Arstechnica: Videotron provoking net neutrality fight with unlimited music
Instead of giving Big Telecom giants the power to choose which online apps and services are more expensive, why don't they treat all services equally? Let's put Canadians in the driver's seat – not these out of touch telecom giants. Article by Peter Nowak for Arstechnica Quebec wireless provider Videotron looks to be stepping into a net neutrality battle with a new unlimited music service that boasts “zero data usage.” But is the offer offside Canada’s fair internet rules? Unlike previous, similar situations involving the country’s wireless carriers, this one isn’t as cut and dried.
Back in January, the Canadian Radio-television and Telecommunications Commission forbid Bell and Videotron from offering wireless customers mobile TV channels without the usage counting against monthly data caps.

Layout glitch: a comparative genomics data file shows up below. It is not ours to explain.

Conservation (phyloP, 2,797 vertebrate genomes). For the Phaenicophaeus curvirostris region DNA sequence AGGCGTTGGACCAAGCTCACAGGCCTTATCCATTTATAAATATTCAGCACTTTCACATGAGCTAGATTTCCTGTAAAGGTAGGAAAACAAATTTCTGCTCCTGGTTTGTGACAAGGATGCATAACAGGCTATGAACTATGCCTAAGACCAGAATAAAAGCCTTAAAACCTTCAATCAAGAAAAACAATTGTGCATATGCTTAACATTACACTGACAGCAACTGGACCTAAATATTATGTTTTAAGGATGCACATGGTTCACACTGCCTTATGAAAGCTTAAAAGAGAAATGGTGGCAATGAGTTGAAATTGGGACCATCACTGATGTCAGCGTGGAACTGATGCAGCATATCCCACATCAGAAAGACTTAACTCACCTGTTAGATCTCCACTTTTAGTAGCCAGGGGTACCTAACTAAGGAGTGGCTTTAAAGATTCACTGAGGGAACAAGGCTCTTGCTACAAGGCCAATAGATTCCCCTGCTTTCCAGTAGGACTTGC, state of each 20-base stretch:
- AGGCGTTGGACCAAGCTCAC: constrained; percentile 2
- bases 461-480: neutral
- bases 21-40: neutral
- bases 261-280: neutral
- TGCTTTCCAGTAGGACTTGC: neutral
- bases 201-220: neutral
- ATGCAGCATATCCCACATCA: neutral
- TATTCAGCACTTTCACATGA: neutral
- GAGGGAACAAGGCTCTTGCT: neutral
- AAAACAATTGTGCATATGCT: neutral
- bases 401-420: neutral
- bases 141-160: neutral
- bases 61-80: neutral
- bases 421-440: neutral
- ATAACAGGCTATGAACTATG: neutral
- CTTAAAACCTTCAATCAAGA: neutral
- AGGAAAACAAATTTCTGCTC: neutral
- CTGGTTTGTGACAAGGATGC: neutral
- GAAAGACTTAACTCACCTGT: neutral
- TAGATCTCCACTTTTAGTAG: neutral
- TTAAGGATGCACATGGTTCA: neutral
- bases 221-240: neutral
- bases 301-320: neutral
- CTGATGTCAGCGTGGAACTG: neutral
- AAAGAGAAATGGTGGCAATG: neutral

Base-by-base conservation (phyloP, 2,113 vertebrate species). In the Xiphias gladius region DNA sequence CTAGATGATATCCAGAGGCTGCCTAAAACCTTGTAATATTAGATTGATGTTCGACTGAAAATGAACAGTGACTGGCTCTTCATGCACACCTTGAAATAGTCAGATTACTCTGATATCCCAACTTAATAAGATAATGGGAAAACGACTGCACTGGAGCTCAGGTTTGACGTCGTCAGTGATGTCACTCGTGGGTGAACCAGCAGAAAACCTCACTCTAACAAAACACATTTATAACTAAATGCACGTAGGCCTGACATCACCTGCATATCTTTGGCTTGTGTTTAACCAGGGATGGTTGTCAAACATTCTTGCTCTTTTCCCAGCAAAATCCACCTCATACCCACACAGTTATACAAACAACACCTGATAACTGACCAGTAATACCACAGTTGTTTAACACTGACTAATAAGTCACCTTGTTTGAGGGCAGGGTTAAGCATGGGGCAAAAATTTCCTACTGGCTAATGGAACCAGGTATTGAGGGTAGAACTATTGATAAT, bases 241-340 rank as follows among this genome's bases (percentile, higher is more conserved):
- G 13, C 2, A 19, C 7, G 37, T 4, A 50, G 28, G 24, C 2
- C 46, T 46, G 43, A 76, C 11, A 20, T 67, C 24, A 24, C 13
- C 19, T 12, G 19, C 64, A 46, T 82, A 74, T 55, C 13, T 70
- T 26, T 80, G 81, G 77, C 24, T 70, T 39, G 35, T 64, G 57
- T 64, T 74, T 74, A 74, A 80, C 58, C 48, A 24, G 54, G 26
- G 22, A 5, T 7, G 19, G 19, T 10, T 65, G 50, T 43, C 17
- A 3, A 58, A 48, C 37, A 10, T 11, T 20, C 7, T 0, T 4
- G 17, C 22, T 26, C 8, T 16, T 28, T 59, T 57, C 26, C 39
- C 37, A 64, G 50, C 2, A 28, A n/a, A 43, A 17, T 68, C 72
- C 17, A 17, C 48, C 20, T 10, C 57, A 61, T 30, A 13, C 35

The regulator found the practice, known as zero rating, was unfair since Bell and Videotron customers were able to watch video sources selected by the companies – some of which were owned by the providers themselves – while other sources such as Netflix or YouTube continued to count against limits as usual.
The key to the ruling, however, was the companies’ own content. Regulators in many countries, including the United States, have left the door open to zero rating as long as it isn’t practiced in a prejudicial way. In the case of its unlimited music offer, that’s exactly the defence Videotron is using.
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